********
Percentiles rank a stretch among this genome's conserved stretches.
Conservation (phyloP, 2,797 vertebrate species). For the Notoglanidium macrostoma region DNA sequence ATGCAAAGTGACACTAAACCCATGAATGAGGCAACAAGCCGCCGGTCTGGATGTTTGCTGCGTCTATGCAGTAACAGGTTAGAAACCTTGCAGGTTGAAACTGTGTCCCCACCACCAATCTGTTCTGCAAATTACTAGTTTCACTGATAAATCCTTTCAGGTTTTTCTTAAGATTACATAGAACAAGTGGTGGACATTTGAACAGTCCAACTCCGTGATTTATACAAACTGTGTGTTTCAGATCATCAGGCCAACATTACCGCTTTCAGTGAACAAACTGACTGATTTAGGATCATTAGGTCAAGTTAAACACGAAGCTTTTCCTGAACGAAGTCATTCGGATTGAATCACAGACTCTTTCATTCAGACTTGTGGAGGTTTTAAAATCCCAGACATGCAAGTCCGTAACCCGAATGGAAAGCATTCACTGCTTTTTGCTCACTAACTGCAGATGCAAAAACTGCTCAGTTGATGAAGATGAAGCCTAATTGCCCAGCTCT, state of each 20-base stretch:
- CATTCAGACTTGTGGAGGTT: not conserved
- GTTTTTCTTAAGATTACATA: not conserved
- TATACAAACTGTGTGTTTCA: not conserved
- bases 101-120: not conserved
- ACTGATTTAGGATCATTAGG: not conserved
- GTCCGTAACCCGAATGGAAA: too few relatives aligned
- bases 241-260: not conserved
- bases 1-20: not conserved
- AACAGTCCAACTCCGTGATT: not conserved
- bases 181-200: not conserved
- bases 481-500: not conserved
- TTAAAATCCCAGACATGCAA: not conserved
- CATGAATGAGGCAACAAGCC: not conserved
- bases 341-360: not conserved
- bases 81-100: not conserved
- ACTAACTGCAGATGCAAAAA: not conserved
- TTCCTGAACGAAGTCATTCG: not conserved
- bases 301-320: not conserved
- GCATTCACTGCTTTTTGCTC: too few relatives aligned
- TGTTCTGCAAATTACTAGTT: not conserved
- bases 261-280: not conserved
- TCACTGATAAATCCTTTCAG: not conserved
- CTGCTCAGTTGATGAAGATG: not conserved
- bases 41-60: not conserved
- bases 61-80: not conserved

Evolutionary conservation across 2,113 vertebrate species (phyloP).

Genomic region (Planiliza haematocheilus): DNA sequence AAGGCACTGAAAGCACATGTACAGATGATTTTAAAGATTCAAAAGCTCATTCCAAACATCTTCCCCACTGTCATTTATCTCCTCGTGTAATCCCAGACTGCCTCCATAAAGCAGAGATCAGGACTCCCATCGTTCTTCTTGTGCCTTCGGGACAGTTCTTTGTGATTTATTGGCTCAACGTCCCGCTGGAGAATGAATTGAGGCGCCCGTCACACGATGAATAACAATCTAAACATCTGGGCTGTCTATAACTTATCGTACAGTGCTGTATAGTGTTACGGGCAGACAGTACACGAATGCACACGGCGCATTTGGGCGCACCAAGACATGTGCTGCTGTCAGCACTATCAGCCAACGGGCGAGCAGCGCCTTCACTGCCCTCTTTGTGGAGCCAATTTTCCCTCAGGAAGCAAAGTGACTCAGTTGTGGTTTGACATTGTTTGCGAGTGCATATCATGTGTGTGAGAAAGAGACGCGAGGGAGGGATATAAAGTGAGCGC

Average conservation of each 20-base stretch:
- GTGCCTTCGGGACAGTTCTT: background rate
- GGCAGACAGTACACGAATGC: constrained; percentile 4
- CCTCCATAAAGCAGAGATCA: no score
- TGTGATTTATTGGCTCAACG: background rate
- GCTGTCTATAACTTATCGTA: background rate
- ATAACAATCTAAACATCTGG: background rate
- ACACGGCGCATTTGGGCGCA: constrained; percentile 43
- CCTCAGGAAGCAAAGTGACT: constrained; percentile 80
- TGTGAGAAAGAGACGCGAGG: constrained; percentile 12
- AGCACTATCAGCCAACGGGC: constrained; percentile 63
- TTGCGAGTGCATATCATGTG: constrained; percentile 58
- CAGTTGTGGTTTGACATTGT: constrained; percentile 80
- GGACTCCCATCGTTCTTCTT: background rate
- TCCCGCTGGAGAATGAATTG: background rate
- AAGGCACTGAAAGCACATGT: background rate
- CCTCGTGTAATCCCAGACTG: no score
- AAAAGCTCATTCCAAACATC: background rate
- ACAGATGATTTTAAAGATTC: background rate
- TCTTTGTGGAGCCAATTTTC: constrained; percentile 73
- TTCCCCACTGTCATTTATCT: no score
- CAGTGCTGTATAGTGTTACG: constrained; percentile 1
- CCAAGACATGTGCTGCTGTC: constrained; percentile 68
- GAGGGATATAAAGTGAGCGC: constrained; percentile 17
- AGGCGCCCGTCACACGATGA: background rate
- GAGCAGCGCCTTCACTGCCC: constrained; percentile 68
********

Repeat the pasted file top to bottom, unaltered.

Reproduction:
Percentiles rank a stretch among this genome's conserved stretches.
Conservation (phyloP, 2,797 vertebrate species). For the Notoglanidium macrostoma region DNA sequence ATGCAAAGTGACACTAAACCCATGAATGAGGCAACAAGCCGCCGGTCTGGATGTTTGCTGCGTCTATGCAGTAACAGGTTAGAAACCTTGCAGGTTGAAACTGTGTCCCCACCACCAATCTGTTCTGCAAATTACTAGTTTCACTGATAAATCCTTTCAGGTTTTTCTTAAGATTACATAGAACAAGTGGTGGACATTTGAACAGTCCAACTCCGTGATTTATACAAACTGTGTGTTTCAGATCATCAGGCCAACATTACCGCTTTCAGTGAACAAACTGACTGATTTAGGATCATTAGGTCAAGTTAAACACGAAGCTTTTCCTGAACGAAGTCATTCGGATTGAATCACAGACTCTTTCATTCAGACTTGTGGAGGTTTTAAAATCCCAGACATGCAAGTCCGTAACCCGAATGGAAAGCATTCACTGCTTTTTGCTCACTAACTGCAGATGCAAAAACTGCTCAGTTGATGAAGATGAAGCCTAATTGCCCAGCTCT, state of each 20-base stretch:
- CATTCAGACTTGTGGAGGTT: not conserved
- GTTTTTCTTAAGATTACATA: not conserved
- TATACAAACTGTGTGTTTCA: not conserved
- bases 101-120: not conserved
- ACTGATTTAGGATCATTAGG: not conserved
- GTCCGTAACCCGAATGGAAA: too few relatives aligned
- bases 241-260: not conserved
- bases 1-20: not conserved
- AACAGTCCAACTCCGTGATT: not conserved
- bases 181-200: not conserved
- bases 481-500: not conserved
- TTAAAATCCCAGACATGCAA: not conserved
- CATGAATGAGGCAACAAGCC: not conserved
- bases 341-360: not conserved
- bases 81-100: not conserved
- ACTAACTGCAGATGCAAAAA: not conserved
- TTCCTGAACGAAGTCATTCG: not conserved
- bases 301-320: not conserved
- GCATTCACTGCTTTTTGCTC: too few relatives aligned
- TGTTCTGCAAATTACTAGTT: not conserved
- bases 261-280: not conserved
- TCACTGATAAATCCTTTCAG: not conserved
- CTGCTCAGTTGATGAAGATG: not conserved
- bases 41-60: not conserved
- bases 61-80: not conserved

Evolutionary conservation across 2,113 vertebrate species (phyloP).

Genomic region (Planiliza haematocheilus): DNA sequence AAGGCACTGAAAGCACATGTACAGATGATTTTAAAGATTCAAAAGCTCATTCCAAACATCTTCCCCACTGTCATTTATCTCCTCGTGTAATCCCAGACTGCCTCCATAAAGCAGAGATCAGGACTCCCATCGTTCTTCTTGTGCCTTCGGGACAGTTCTTTGTGATTTATTGGCTCAACGTCCCGCTGGAGAATGAATTGAGGCGCCCGTCACACGATGAATAACAATCTAAACATCTGGGCTGTCTATAACTTATCGTACAGTGCTGTATAGTGTTACGGGCAGACAGTACACGAATGCACACGGCGCATTTGGGCGCACCAAGACATGTGCTGCTGTCAGCACTATCAGCCAACGGGCGAGCAGCGCCTTCACTGCCCTCTTTGTGGAGCCAATTTTCCCTCAGGAAGCAAAGTGACTCAGTTGTGGTTTGACATTGTTTGCGAGTGCATATCATGTGTGTGAGAAAGAGACGCGAGGGAGGGATATAAAGTGAGCGC

Average conservation of each 20-base stretch:
- GTGCCTTCGGGACAGTTCTT: background rate
- GGCAGACAGTACACGAATGC: constrained; percentile 4
- CCTCCATAAAGCAGAGATCA: no score
- TGTGATTTATTGGCTCAACG: background rate
- GCTGTCTATAACTTATCGTA: background rate
- ATAACAATCTAAACATCTGG: background rate
- ACACGGCGCATTTGGGCGCA: constrained; percentile 43
- CCTCAGGAAGCAAAGTGACT: constrained; percentile 80
- TGTGAGAAAGAGACGCGAGG: constrained; percentile 12
- AGCACTATCAGCCAACGGGC: constrained; percentile 63
- TTGCGAGTGCATATCATGTG: constrained; percentile 58
- CAGTTGTGGTTTGACATTGT: constrained; percentile 80
- GGACTCCCATCGTTCTTCTT: background rate
- TCCCGCTGGAGAATGAATTG: background rate
- AAGGCACTGAAAGCACATGT: background rate
- CCTCGTGTAATCCCAGACTG: no score
- AAAAGCTCATTCCAAACATC: background rate
- ACAGATGATTTTAAAGATTC: background rate
- TCTTTGTGGAGCCAATTTTC: constrained; percentile 73
- TTCCCCACTGTCATTTATCT: no score
- CAGTGCTGTATAGTGTTACG: constrained; percentile 1
- CCAAGACATGTGCTGCTGTC: constrained; percentile 68
- GAGGGATATAAAGTGAGCGC: constrained; percentile 17
- AGGCGCCCGTCACACGATGA: background rate
- GAGCAGCGCCTTCACTGCCC: constrained; percentile 68